A study by Nichol et al in the latest issue of the Journal of the American Medical Association estimates one's chances of surviving a cardiac arrest in 10 different sites in North America: Regional Variation in Out-of-Hospital Cardiac Arrest Incidence and Outcome.
Nichol G, Thomas E, Callaway CW, Hedges J, Powell JL, Aufderheide TP, Rea T, Lowe R, Brown T, Dreyer J, Davis D, Idris A, Stiell I. (2008). JAMA, 300 (12), 1423-1431
Their study population included 20,520 patients with out-of-hospital cardiac arrest (OHCA), and concluded that there are significant regional differences in survival.
This study estimated 3 different survival rates: all cardiac arrests, all arrests in which resuscitation was attempted, and all arrests with shockable rhythms. I've summarized these 3 rates for 9 of the 10 centers in the bar chart below.
The top of the red bar is the survival rate for all cardiac arrests.
Many of the 20,520 arrests were not resuscitated, for various reasons (do-not-attempt-resuscitation directives, terminal illness, etc.). The top of the green bar represents survival for those who did receive resuscitation. As one can see, it's a lot better to be resuscitated than not resuscitated.
Not all cardiac arrests are equal. Patients with arrest due to ventricular fibrillation and other shockable rhythms have a much better chance of survival than arrests from other causes. The top of the blue bar represents their survival rate.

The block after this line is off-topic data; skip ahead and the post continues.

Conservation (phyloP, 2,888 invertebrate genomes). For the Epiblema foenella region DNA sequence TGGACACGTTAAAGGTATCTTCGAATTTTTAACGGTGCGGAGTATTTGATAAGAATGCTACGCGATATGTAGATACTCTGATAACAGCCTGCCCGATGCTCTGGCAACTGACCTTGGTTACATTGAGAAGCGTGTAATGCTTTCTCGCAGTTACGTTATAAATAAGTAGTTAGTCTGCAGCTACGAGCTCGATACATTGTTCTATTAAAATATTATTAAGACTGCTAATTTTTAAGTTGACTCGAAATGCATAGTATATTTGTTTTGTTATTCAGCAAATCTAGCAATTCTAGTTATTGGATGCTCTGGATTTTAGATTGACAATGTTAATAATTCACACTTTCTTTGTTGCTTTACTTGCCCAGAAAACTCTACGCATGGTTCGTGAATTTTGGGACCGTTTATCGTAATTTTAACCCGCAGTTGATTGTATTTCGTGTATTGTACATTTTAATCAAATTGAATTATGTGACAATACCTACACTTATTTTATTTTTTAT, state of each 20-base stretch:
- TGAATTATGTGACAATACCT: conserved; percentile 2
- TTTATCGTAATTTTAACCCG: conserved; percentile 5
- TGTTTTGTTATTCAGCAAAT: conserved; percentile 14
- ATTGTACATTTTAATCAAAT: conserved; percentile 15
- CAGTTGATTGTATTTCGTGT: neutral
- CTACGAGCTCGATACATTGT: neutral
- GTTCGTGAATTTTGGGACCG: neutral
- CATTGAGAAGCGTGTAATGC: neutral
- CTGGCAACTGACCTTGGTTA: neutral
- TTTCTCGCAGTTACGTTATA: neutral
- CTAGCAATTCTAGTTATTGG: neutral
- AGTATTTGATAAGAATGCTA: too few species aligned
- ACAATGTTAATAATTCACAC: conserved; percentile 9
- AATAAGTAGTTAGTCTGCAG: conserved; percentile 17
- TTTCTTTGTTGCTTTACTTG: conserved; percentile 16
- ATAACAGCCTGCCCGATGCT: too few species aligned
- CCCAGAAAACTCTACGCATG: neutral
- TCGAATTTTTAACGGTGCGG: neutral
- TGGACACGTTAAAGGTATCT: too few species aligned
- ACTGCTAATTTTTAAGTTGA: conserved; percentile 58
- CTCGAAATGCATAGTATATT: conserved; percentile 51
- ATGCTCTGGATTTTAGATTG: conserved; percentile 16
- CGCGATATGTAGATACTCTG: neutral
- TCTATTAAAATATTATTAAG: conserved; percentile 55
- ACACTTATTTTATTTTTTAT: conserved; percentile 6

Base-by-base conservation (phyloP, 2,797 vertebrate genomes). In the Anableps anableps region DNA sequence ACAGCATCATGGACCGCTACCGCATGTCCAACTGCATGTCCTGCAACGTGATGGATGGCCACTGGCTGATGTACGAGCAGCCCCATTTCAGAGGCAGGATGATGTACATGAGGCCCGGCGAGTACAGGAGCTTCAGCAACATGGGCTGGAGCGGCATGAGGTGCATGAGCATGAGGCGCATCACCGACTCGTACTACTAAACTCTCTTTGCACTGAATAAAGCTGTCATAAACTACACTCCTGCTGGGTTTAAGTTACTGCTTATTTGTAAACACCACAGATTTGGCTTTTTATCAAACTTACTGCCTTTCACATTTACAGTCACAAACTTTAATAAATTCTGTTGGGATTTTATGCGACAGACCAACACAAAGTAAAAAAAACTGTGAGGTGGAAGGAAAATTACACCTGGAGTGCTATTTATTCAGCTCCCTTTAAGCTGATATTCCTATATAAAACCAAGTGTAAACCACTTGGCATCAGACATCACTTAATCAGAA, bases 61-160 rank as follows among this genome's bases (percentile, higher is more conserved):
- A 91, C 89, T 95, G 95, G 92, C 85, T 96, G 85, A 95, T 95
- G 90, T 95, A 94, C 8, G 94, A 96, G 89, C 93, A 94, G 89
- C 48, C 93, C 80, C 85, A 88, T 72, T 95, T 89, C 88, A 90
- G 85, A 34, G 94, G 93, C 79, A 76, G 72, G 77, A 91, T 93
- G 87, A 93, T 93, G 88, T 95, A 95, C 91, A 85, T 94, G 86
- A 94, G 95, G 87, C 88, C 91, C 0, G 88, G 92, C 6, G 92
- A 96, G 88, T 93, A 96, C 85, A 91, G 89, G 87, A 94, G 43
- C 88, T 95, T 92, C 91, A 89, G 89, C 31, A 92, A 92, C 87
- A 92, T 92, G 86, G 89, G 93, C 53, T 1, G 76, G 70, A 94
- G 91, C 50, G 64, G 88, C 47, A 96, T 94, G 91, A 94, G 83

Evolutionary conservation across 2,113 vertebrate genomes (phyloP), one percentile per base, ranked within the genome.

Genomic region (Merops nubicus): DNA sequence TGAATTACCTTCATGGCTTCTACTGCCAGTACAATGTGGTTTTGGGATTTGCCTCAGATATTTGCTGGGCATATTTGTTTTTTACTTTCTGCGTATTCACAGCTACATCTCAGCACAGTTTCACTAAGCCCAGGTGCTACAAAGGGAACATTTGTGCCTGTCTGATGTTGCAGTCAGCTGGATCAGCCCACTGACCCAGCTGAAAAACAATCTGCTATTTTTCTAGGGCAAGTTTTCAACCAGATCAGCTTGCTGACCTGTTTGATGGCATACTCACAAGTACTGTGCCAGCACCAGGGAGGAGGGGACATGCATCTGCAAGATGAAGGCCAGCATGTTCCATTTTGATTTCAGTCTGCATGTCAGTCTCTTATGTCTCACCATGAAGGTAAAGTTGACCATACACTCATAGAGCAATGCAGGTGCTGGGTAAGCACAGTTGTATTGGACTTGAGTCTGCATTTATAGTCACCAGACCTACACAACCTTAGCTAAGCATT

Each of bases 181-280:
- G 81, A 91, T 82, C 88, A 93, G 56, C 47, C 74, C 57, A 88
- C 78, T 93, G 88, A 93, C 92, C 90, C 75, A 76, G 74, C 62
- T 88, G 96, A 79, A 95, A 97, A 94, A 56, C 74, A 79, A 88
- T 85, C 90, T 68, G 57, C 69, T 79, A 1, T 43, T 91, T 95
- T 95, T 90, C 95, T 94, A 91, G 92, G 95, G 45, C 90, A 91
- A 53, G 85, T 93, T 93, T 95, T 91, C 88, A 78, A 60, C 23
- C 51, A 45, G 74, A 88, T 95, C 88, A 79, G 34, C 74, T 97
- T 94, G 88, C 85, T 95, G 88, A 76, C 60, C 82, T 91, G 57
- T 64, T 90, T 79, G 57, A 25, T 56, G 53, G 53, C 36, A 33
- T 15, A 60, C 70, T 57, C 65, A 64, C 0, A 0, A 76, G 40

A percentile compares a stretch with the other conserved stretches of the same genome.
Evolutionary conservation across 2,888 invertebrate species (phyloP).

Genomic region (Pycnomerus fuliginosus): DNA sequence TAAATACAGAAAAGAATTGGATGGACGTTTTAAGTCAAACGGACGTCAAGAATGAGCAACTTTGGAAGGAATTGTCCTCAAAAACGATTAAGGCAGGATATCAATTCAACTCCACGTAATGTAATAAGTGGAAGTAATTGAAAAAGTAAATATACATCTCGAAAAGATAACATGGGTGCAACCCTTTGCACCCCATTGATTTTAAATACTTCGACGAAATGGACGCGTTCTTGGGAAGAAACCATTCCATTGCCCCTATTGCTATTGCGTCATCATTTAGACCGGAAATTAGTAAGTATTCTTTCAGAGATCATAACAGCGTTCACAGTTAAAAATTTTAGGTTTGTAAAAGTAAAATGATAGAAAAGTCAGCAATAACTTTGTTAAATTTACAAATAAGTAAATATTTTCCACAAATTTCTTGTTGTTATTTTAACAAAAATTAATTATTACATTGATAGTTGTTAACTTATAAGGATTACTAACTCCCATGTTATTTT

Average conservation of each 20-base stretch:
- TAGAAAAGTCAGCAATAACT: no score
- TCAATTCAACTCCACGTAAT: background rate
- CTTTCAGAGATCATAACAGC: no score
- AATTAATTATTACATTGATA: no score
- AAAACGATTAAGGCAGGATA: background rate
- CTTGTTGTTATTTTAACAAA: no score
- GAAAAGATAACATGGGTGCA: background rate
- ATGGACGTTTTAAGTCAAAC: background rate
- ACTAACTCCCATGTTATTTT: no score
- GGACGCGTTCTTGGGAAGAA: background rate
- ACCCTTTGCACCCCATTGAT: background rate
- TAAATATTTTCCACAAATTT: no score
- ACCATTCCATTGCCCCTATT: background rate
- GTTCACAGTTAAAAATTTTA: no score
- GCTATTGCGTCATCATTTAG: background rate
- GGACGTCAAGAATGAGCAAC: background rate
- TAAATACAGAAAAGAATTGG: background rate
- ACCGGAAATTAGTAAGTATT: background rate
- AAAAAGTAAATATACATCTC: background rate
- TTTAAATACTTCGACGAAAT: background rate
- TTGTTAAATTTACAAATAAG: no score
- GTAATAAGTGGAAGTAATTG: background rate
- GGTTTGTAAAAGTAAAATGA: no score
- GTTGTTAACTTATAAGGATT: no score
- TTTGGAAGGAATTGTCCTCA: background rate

The Pacific Northwest has a reputation of being a great place to live. The plot above suggests it is also a great place to survive a cardiac arrest.
Nichol et al conclude:
These findings have implications for prehospital emergency care. The 5-fold variation in survival after EMS-treated cardiac arrest and 5-fold variation in survival after ventricular fibrillation demonstrate that cardiac arrest is a treatable condition. However, only 31.4% of treated cardiac arrests (84.8% of bystander-witnessed) received bystander CPR. Therefore, ongoing efforts are necessary to encourage the public to be ready, willing, and able to provide CPR when necessary.The same issue of JAMA also includes an editorial by Sanders and Kern, from which I have filched the title of this post. Their editorial puts Nichol's study nicely in perspective. As they point out, although OHCA has a dismal prognosis in many communities, even small improvements in survival translate into thousands of lives saved.
Further improvements in outcome could be achieved by reducing the time to arrival of EMS providers capable of advanced cardiac life support by improving early detection of cardiac arrest, dispatch protocols, deployment of existing vehicles, number of vehicles available to respond, quality of CPR, and real-time or postevent quality assurance.
From the graph above, it's apparent that someone in Seattle deserves enormous props for achieving the survival rates shown. However, as Sanders and Kern note:
...protocol and technique can be more important than location for survival of OHCA. Focused attention and improvements to identified local issues within the chain of survival can significantly influence survival.In other words, similar rates of survival should be achievable by any community that cares enough to do so. Sanders and Kern conclude:
It is time to work to overcome barriers in each community, devote appropriate resources, and optimize survival of all patients so that location by city becomes a minor factor in survival of cardiac arrest.